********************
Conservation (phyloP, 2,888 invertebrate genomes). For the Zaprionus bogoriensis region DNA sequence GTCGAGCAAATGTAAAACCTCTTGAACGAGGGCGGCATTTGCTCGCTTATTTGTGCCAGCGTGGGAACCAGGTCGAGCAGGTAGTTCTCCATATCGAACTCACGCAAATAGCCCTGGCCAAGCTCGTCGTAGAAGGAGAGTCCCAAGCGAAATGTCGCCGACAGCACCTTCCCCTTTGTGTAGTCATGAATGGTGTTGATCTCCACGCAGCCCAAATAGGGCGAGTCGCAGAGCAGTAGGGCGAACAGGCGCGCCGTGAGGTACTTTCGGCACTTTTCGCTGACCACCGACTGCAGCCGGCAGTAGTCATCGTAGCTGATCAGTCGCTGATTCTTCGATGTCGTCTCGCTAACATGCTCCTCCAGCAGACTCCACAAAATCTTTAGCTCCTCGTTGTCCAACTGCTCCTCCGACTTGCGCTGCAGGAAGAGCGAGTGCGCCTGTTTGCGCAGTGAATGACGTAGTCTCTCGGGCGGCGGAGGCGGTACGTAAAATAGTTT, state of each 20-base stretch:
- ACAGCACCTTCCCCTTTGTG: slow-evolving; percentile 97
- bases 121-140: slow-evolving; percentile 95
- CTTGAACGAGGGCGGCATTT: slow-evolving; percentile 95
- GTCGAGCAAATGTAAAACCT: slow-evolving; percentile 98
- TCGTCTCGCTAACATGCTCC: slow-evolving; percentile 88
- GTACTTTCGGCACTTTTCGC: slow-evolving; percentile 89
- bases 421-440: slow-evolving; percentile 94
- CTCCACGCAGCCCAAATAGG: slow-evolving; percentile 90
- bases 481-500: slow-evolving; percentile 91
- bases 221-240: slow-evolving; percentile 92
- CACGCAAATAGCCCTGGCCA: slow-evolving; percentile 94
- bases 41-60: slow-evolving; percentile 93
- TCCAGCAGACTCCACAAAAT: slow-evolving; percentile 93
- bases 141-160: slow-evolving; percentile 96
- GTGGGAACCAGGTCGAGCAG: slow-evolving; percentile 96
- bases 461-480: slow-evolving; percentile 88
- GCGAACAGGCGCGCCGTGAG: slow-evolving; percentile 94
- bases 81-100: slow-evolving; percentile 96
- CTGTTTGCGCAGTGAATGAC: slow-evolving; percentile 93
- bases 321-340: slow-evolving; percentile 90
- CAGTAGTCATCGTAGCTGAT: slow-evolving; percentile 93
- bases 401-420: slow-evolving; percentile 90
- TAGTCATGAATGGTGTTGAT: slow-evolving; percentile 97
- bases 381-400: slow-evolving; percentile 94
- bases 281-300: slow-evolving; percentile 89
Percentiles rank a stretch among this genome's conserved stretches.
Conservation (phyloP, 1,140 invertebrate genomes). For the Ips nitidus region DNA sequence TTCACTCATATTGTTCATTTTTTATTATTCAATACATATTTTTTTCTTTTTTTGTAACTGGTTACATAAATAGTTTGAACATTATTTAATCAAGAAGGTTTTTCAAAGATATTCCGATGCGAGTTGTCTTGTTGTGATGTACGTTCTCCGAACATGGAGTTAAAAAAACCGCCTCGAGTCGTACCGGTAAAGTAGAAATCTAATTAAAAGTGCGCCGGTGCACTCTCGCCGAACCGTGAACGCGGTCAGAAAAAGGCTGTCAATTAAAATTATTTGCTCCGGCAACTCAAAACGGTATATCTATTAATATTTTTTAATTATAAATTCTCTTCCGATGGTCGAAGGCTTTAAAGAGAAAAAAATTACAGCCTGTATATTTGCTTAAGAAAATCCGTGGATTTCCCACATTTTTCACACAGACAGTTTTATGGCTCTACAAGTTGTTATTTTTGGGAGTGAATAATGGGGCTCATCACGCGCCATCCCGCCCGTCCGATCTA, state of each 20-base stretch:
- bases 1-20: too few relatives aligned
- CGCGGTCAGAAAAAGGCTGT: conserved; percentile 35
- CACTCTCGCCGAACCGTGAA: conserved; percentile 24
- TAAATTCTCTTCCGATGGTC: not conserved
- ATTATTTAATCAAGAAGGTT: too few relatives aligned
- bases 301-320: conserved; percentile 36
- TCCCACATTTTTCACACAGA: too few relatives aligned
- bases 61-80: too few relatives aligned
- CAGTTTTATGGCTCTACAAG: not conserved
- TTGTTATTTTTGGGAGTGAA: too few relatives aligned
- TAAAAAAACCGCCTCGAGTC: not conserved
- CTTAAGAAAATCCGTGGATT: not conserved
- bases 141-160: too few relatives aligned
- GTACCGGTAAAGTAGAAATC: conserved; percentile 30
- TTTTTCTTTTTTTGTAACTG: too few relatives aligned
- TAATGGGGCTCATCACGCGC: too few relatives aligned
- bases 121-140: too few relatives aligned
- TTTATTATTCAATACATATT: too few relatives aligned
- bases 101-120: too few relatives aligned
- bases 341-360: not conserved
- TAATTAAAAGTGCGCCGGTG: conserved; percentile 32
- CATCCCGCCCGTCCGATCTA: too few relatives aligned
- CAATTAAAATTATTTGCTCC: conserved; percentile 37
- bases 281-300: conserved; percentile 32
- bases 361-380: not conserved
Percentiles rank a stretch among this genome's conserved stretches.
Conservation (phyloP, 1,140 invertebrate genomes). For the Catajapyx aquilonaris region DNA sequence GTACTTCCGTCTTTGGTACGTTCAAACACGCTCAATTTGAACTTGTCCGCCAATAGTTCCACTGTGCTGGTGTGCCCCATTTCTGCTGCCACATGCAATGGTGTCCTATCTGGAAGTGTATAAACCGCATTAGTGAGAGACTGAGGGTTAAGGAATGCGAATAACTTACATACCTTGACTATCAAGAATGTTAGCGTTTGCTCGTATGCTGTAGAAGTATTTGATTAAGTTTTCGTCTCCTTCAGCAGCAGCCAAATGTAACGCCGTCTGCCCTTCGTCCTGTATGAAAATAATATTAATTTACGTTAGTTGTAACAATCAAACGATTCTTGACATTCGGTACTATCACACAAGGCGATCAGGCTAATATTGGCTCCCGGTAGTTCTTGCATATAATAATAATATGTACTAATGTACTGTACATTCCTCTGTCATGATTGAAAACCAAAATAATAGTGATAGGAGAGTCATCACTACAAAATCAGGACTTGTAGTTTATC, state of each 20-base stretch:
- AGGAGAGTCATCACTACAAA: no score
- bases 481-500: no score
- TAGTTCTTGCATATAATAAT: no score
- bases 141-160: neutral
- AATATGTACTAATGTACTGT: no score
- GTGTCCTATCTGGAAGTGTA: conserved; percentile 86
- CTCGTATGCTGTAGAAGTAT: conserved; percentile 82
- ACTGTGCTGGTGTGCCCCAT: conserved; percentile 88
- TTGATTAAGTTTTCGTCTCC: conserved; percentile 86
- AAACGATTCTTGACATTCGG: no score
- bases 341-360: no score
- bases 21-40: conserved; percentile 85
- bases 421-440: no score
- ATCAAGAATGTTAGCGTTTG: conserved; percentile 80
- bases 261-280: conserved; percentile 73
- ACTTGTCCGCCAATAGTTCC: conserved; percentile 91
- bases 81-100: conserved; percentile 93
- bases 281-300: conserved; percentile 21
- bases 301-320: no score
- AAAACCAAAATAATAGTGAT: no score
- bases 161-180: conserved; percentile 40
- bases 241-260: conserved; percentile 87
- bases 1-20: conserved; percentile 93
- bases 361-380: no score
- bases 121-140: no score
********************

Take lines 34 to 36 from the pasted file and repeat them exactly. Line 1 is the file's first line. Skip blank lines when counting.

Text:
- bases 301-320: conserved; percentile 36
- TCCCACATTTTTCACACAGA: too few relatives aligned
- bases 61-80: too few relatives aligned